MAM: OK boomer?

The phrase “OK boomer” has hit the headlines recently. It has also gone the (obligatory) “viral”. As a greatly ignored Gen-X-er I feel obliged to comment on this reposte by a millennial New Zealand MP, who was interrupted in Parliament by a baby-boomer when she was addressing the issue of climate change, even though it is not strictly to do with MAM.

Butch Cassidy & The Sundance Kid, 1969, the ultimate ‘baby boomer’ film

Baby boomers on a global scale have now protested at this phrase “OK boomer” which they have perceived as a put down by the younger millennial generation as a whole. So who are these baby boomers, and why are they angry?

Baby boomers are born between 1946-64 and all too often have final salary pension schemes and drive a Maserati or Audi TT after releasing some equity from their homes which have more than quadrupled in value since buying them 20 years ago. Well where I live anyway! They are also keen on Brexit, even though they have a home in the south of France and they read the Daily Mail. Oh and shop at Waitrose.

They also love Cornwall! SO, they are fed up of being patronised and singled out by millennials. I do think it is all going to end horribly. A big generational war involving avocados and rolled up copies of the Mail on Sunday. I say let them fight to the bitter end! Us poor Generation-Xers are not getting it right when it comes to saving or retirement, queue the latest bit of research from the Pensions Policy Institute (PPI), we are Generation-V-exed!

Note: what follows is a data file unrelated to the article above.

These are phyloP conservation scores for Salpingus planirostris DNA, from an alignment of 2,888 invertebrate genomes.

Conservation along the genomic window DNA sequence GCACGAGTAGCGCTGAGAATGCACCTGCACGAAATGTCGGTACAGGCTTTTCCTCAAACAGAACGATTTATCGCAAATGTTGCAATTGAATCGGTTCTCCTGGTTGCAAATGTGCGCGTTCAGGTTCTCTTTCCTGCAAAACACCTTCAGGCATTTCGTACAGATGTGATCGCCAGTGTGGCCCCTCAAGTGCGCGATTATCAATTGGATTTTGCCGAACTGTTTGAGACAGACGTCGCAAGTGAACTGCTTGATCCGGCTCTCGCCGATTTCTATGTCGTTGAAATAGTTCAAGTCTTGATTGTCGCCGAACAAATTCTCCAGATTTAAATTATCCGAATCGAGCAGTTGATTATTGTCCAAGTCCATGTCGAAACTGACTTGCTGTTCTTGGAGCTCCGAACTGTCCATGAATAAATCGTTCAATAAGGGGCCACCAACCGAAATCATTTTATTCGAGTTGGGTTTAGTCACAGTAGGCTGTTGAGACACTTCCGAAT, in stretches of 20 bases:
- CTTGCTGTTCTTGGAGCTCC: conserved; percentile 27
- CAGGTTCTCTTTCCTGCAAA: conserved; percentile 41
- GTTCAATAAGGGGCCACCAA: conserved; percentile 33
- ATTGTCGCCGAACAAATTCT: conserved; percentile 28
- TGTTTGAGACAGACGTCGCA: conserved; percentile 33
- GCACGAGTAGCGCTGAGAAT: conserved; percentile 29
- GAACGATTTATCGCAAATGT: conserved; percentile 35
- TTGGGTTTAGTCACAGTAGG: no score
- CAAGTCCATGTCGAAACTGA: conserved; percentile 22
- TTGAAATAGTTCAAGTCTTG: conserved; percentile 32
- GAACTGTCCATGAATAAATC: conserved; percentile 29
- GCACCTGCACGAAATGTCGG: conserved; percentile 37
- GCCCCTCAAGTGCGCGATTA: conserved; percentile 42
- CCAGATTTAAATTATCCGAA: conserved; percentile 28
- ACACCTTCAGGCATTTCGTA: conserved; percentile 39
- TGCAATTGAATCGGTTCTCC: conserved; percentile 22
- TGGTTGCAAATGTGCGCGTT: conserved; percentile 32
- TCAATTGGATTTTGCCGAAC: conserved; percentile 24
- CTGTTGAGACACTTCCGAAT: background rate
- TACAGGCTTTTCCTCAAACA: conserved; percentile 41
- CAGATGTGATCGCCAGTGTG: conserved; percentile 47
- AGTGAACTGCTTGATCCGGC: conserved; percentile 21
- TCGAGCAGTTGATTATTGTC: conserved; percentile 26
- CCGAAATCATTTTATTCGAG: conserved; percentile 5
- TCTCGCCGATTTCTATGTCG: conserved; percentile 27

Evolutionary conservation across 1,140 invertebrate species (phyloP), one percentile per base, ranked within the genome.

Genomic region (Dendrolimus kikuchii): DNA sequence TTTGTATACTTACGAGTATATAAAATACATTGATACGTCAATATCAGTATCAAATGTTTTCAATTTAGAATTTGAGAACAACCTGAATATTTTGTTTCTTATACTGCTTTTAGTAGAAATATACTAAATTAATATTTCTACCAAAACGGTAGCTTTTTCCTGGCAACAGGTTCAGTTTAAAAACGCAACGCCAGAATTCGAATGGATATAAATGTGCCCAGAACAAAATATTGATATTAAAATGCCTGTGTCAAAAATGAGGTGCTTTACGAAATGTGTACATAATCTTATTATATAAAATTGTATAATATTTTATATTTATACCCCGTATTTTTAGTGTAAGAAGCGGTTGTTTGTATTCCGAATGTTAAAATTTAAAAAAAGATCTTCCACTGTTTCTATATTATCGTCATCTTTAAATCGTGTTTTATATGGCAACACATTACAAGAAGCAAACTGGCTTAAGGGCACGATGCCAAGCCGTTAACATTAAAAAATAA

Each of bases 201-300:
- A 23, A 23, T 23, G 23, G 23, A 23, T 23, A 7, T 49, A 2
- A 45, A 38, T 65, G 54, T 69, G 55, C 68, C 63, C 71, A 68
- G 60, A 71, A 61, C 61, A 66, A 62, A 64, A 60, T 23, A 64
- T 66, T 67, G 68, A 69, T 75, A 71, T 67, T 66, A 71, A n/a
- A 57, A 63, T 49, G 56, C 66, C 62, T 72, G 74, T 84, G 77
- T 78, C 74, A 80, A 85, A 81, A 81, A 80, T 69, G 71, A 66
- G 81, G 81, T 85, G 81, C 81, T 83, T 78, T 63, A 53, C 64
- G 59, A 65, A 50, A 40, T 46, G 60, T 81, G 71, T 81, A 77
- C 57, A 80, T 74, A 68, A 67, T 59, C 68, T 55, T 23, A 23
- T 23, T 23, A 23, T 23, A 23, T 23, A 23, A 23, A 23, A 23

PPI head of policy research Daniela Silcock said  in an article in Professional Adviser: “The decline in defined benefit (DB) provision, reductions to the proportion of state pension people will receive, and an increased likelihood of renting, indebtedness and giving or receiving care in retirement mean members of Generation X are at greater risk of reaching retirement with an income that is not adequate, or sufficiently sustainable or flexible.”

Key stats

  • 55% – the proportion of Gen X in routine or manual jobs at high risk of not achieving a moderate level of income in retirement
  • £13,000 – the amount Gen X will lose in comparison to Baby Boomers due to state pension changes
  • 27% – the percentage of Gen X in rented accommodation, which means that in retirement a significant proportion of peoples’ income will be going on property costs

Generation X is doomed!

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